John Ashe (general)
Born to a prominent family in Grovely, Brunswick County, North Carolina around 1720, Ashe enlisted in the North Carolina militia during the French and Indian War. The Harvard-educated Ashe served as Speaker of the colonial assembly from 1762 to 1765 (his father, John Baptista Ashe, had served as speaker in 1726-27).
An outspoken opponent of the Stamp Act and eventually a supporter of independence from Great Britain, Ashe served in the North Carolina Provincial Congress and on both the committees of correspondence and safety as hostilities between the colonies and Great Britain began to rise.
Leading a force of 500 men, Ashe destroyed the British garrison of Fort Johnston (near present day Wilmington, North Carolina) in 1775, becoming a colonel later that year. Raising and equipping a regiment at his own expense, Ashe led his regiment in the American victory at the Battle of Moore's Creek Bridge. Ashe was thereafter promoted to brigadier general of the militia in April 1776.
He was dispatched to support Continental Army Major General Benjamin Lincoln following the British capture of Savannah, Georgia in late 1778. Ashe's troops first marched to Purrysburg, South Carolina, where Lincoln had established his camp, but was then sent north to join forces threatening Augusta, Georgia, which was being held by British Lieutenant Colonel Archibald Campbell. Ashe's advance in early February 1779 prompted Campbell to abandon Augusta, and Ashe followed him southward in Georgia. Ashe halted just above Brier Creek, where the British had burned out a bridge during their retreat, and established a camp while he traveled back to South Carolina for a war council with Lincoln. Ashe returned to the Brier Creek camp on March 2.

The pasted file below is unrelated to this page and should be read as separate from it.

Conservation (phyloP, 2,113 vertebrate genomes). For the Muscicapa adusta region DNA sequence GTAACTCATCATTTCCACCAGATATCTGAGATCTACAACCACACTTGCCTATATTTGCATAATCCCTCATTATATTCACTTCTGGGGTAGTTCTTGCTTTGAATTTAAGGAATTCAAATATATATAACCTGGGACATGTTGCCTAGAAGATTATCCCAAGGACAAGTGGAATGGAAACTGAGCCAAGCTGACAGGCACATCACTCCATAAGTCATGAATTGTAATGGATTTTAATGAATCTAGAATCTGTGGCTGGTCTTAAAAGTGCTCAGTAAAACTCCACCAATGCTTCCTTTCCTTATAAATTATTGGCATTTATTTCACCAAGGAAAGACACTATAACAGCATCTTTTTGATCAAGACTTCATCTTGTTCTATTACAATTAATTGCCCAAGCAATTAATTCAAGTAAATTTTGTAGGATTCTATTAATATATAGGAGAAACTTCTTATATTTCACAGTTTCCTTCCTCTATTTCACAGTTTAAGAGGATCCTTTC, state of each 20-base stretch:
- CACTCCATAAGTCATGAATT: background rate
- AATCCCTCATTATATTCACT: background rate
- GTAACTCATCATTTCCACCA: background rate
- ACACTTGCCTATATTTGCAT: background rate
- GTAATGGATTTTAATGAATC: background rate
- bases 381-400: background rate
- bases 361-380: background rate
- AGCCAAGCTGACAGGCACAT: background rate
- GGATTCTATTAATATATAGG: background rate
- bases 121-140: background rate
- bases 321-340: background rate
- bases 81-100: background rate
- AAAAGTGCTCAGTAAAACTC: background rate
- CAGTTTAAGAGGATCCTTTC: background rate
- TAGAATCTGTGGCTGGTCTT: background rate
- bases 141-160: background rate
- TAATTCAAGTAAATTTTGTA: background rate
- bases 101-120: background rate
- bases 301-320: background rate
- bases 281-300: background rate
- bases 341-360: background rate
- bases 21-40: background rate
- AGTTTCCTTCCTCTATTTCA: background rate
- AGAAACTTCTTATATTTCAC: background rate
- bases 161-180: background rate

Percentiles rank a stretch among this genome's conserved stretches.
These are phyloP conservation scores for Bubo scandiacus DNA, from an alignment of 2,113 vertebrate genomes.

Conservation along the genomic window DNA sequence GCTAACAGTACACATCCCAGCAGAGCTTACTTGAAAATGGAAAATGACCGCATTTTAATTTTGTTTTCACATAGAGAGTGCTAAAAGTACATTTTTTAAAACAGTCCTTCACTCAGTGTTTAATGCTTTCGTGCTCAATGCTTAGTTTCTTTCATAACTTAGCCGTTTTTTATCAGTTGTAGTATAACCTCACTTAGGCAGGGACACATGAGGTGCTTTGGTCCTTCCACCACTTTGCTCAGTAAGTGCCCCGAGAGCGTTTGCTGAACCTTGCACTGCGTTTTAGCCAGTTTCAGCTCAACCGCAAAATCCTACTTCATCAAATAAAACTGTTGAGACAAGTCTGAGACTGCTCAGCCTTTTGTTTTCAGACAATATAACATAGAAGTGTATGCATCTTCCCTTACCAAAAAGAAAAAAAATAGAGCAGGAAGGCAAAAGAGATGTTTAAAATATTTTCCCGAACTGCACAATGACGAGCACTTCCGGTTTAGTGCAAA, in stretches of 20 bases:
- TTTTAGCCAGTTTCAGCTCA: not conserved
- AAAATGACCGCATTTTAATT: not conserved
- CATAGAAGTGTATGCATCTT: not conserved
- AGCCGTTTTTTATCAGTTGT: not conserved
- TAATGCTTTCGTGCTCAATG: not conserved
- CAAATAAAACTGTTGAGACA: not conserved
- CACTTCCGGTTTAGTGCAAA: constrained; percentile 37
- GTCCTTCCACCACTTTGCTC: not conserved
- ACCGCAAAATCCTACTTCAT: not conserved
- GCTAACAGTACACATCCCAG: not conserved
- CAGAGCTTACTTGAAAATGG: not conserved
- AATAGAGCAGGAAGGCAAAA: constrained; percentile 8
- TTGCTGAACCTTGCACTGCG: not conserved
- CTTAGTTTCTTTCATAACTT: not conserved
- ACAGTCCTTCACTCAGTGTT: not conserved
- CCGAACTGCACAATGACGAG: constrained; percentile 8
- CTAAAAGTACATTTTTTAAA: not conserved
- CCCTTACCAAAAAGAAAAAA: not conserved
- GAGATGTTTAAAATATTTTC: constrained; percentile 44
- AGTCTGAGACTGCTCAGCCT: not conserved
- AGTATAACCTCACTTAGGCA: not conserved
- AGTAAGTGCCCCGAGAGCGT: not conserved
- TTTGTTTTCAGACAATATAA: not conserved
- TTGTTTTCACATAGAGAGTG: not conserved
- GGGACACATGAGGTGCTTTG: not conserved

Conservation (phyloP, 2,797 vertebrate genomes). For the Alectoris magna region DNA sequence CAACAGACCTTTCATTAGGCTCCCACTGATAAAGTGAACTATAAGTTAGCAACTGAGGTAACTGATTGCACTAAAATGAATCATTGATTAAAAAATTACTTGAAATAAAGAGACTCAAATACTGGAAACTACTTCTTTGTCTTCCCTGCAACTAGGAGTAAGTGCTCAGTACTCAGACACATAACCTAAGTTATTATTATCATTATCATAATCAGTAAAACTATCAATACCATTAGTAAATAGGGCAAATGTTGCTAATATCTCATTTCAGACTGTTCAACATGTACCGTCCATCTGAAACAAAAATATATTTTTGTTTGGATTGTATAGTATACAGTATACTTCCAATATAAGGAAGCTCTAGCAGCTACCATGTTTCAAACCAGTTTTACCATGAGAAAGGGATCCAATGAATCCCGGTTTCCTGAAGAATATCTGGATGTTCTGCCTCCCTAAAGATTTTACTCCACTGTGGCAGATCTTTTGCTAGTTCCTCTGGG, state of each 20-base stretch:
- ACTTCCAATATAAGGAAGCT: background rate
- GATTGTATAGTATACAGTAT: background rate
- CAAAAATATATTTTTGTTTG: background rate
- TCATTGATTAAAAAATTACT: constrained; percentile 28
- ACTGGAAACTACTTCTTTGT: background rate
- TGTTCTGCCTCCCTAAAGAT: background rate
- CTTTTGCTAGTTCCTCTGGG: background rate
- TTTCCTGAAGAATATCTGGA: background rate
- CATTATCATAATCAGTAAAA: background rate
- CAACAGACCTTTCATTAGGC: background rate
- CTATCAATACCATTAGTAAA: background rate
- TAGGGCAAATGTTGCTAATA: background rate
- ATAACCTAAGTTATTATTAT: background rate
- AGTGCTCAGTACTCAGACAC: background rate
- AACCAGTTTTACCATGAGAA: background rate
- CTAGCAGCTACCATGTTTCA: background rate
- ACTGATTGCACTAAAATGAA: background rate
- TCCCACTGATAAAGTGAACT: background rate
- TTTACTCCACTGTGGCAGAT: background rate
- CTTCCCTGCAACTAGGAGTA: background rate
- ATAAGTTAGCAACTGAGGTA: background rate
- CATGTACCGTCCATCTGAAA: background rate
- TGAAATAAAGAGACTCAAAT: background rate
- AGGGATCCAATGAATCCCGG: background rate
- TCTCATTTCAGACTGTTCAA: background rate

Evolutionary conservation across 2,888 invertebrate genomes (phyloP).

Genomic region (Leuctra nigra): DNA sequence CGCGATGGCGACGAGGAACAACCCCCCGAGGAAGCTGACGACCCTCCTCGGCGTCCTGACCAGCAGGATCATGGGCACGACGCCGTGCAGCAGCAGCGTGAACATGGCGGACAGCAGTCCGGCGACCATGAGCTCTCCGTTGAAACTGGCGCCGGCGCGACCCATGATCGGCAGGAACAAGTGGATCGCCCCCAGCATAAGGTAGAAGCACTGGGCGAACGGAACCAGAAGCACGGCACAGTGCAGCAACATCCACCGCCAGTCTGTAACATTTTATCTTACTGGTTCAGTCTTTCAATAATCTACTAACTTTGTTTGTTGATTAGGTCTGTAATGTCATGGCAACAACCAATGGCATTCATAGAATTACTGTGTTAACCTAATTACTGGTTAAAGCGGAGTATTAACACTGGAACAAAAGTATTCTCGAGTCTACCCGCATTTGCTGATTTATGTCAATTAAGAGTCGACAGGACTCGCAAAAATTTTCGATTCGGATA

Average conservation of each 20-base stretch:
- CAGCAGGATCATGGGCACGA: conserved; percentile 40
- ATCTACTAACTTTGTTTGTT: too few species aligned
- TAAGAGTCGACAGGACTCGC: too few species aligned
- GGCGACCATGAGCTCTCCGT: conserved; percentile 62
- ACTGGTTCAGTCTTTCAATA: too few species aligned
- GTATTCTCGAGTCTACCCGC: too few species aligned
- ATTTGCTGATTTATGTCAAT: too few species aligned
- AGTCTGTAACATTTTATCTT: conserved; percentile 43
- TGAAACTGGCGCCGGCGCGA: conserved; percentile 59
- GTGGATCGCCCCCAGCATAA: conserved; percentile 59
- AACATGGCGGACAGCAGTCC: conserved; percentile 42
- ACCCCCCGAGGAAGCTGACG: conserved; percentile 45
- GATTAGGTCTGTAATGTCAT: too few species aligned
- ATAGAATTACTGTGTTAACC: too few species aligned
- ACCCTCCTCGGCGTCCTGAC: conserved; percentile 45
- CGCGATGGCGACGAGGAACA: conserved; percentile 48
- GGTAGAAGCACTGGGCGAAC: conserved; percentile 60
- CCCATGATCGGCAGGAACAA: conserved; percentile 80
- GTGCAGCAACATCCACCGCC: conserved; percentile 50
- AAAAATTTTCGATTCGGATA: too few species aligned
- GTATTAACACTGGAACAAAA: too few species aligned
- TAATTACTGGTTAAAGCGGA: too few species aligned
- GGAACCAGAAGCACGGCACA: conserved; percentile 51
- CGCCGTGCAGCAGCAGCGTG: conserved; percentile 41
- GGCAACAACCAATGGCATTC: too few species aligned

Lieutenant Colonel Campbell had, however, been active. In a plan that was well executed by Colonel Mark Prevost, most of the British force embarked on a lengthy detour to flank Ashe's camp while a diversionary force demonstrated on the far side of the burned-out bridge. The British approached his camp from the rear on March 3, with Ashe's force having just 15 minutes notice to prepare for the onslaught. Ashe's poorly trained and supplied militia were routed, with an estimated 150 casualties compared to around 16 British casualties. Ashe was subjected to a court martial, which found that although he was not entirely to blame for the debacle, he was guilty of setting inadequate guards around his camp.
Capture and death
Returning to Wilmington, remained active there in suppressing Loyalist activity in the district. He was captured and held as a prisoner of war following the town's occupation in 1781 by the army of General Charles Cornwallis, 1st Marquess Cornwallis. Contracting smallpox while imprisoned, Ashe was paroled, but died in Sampson County on October 24 shortly after his release.
One of his sons, also named John Ashe, served as a captain in the 4th North Carolina Regiment. Governor Samuel Ashe (1725-1813), for whom Asheville, North Carolina was named, was his younger brother, and other descendants (not named Ashe since none of their male children had offspring) have continued to play a role in North Carolina politics.
- McHenry, Robert, Webster's American Military Biographies, Springfield, Massachusetts: G & C. Merriam Co., 1978.
- Reminiscences and Memoirs of North Carolina and Eminent North Carolinians: Genealogy of the Ashe family
- Biographical History of North Carolina from Colonial Times to the Present by Samuel A'Court Ashe
|North Carolina State Treasurer for the Southern District
(Wilmington District from 1779)